reflux An abnormal backflow of fluid in
a body passage due to failure of the
passage's exit to close fully. A common
type of reflux is
fluid from the stomach (see
refraction The bending of light rays as
they pass from one substance to anoth-
er. It is the mechanism by which images
are focused on the
in the eye.
regression A term used in
to describe the process of
returning to a childhood level of behavi-
our, such as thumb-sucking.
regurgitation A backflow of fluid. In
medicine, the term is used to describe
the return of swallowed food or drink
from the stomach into the
and mouth. The term is also used to
describe the backflow of blood through
that does not close fully
because of a disorder such as
rehabilitation Treatment aimed at enab-
ling a person to live an independent life
following injury, illness,
In a rehabilitation centre, a person's
or dependence is assessed
and a treatment programme is devel-
oped. Industrial rehabilitation centres
provide job retraining for those who
cannot return to their previous employ-
ment. Drug and alcohol rehabilitation
centres help people through withdrawal
and provide psychological support.
rehydration, oral See
rehydration therapy The treatment of
by administering fluids and
salts by mouth (oral rehydration) or by
. The amount of fluid
necessary depends on age, weight, and
the degree of dehydration. Mild dehy-
dration can usually be treated with oral
solutions, which are available as effer-
vescent tablet or powder to be made up
at home. In severe dehydration, or if the
patient cannot take fluids by mouth
because of nausea or vomiting, an
solution may be given in hospital.
reimplantation, dental Replacement of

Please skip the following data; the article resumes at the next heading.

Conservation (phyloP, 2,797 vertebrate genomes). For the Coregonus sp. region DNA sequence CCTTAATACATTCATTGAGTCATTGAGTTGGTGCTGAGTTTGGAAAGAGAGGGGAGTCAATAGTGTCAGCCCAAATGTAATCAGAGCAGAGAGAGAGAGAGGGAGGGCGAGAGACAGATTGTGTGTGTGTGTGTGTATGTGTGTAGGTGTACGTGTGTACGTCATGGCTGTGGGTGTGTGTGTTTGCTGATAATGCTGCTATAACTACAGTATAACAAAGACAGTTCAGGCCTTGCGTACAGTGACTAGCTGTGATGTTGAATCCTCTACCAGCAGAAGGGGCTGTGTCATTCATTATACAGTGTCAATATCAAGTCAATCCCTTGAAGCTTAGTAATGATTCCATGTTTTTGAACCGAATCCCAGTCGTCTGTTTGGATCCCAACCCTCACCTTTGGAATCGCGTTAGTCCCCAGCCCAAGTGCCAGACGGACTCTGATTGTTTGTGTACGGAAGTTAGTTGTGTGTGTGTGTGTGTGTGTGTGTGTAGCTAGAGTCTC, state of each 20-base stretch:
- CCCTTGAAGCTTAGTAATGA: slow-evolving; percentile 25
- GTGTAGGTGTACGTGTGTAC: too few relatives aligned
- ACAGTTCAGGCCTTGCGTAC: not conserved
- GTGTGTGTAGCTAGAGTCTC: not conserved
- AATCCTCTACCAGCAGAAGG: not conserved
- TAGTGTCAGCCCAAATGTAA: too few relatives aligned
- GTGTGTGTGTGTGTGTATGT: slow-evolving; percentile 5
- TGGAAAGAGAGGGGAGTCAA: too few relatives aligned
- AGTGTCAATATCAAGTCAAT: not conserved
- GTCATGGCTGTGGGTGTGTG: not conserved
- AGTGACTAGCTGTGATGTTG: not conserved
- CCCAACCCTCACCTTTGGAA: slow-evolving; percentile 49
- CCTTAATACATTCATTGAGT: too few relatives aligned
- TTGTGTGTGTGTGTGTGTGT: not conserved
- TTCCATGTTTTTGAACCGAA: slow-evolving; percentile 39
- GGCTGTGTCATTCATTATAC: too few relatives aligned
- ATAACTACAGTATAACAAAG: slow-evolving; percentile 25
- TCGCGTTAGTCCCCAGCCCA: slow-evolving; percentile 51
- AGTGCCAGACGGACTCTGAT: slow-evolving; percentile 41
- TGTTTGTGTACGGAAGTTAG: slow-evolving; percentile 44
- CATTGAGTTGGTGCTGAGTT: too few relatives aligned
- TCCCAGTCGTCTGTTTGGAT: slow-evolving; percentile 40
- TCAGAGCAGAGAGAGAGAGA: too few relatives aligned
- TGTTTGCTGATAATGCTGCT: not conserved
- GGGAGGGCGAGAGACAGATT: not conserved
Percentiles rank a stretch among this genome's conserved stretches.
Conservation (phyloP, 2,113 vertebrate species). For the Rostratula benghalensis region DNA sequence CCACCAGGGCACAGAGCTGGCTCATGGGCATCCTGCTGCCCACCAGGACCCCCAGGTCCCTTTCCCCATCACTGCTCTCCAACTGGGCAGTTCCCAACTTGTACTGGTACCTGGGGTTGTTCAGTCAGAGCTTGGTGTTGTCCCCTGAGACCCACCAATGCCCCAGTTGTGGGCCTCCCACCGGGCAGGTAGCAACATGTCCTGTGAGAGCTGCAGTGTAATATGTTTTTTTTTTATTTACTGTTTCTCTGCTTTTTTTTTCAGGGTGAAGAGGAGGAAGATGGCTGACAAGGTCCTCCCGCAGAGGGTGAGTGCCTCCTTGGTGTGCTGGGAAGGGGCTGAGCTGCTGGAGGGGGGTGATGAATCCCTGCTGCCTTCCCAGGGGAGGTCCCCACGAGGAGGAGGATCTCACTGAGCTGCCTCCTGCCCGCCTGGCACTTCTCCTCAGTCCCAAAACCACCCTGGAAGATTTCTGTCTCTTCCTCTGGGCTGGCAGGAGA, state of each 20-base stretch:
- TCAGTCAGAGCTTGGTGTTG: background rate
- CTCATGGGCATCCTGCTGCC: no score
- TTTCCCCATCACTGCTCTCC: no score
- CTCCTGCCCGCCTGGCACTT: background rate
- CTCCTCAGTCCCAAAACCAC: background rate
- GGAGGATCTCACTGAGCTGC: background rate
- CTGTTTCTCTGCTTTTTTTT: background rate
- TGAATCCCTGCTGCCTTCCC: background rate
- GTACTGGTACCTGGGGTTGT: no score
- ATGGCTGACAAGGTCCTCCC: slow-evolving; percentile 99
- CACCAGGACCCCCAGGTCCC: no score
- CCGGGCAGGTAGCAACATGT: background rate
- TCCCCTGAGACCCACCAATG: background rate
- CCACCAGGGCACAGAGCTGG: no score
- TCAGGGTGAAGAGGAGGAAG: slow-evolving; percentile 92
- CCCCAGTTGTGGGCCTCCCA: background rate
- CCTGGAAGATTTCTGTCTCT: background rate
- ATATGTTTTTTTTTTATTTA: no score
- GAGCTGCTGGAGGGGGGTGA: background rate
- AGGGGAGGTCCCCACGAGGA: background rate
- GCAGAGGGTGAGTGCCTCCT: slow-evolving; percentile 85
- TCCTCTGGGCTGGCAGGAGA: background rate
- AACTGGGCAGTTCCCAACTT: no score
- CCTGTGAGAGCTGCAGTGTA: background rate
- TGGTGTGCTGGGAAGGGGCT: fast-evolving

in its socket after an accident so
that it can become reattached to sup-
porting tissues. The front teeth are most
commonly involved. The tooth needs to
be reimplanted soon after the accident
and is maintained with a splint (see
) while it heals. Healing
may take several weeks.
Reiter's syndrome A condition in which
there is a combination of
may also be
Reiter's syndrome is
more common in men.
The syndrome is caused by an
and usually develops only in
people with a genetic predisposition.
Most patients have the HLA-B27 tissue
The syndrome's development is induced
by infection: usually
, but sometimes bacillary
Reiter's syndrome usually starts with a
urethral discharge, which is followed by
conjunctivitis and then arthritis. The
arthritis usually affects
(usually the knee and/or ankle) and is
often associated with
Attacks can last for several months.
, and tissue in the
soles of the feet may also become in-
flamed. Skin rashes are common.
Diagnosis is made from the symptoms.
but may have to be taken for a long peri-
occur in about 1 in 3 cases.
destroying organisms or substances that
foreign. Rejection commonly refers to
the nonacceptance of tissue grafts or
organ transplants. To avoid rejection,
donor tissues are closely matched to
the recipient (see
are given to organ trans-
plant recipients to suppress rejection.
grafting; transplant surgery.)
relapse The recurrence of a disease
after an apparent recovery, or the return
of symptoms after a
relapsing fever An illness caused by
fever is transmitted to humans by
and is characterized by high fever.
It does not occur in the UK.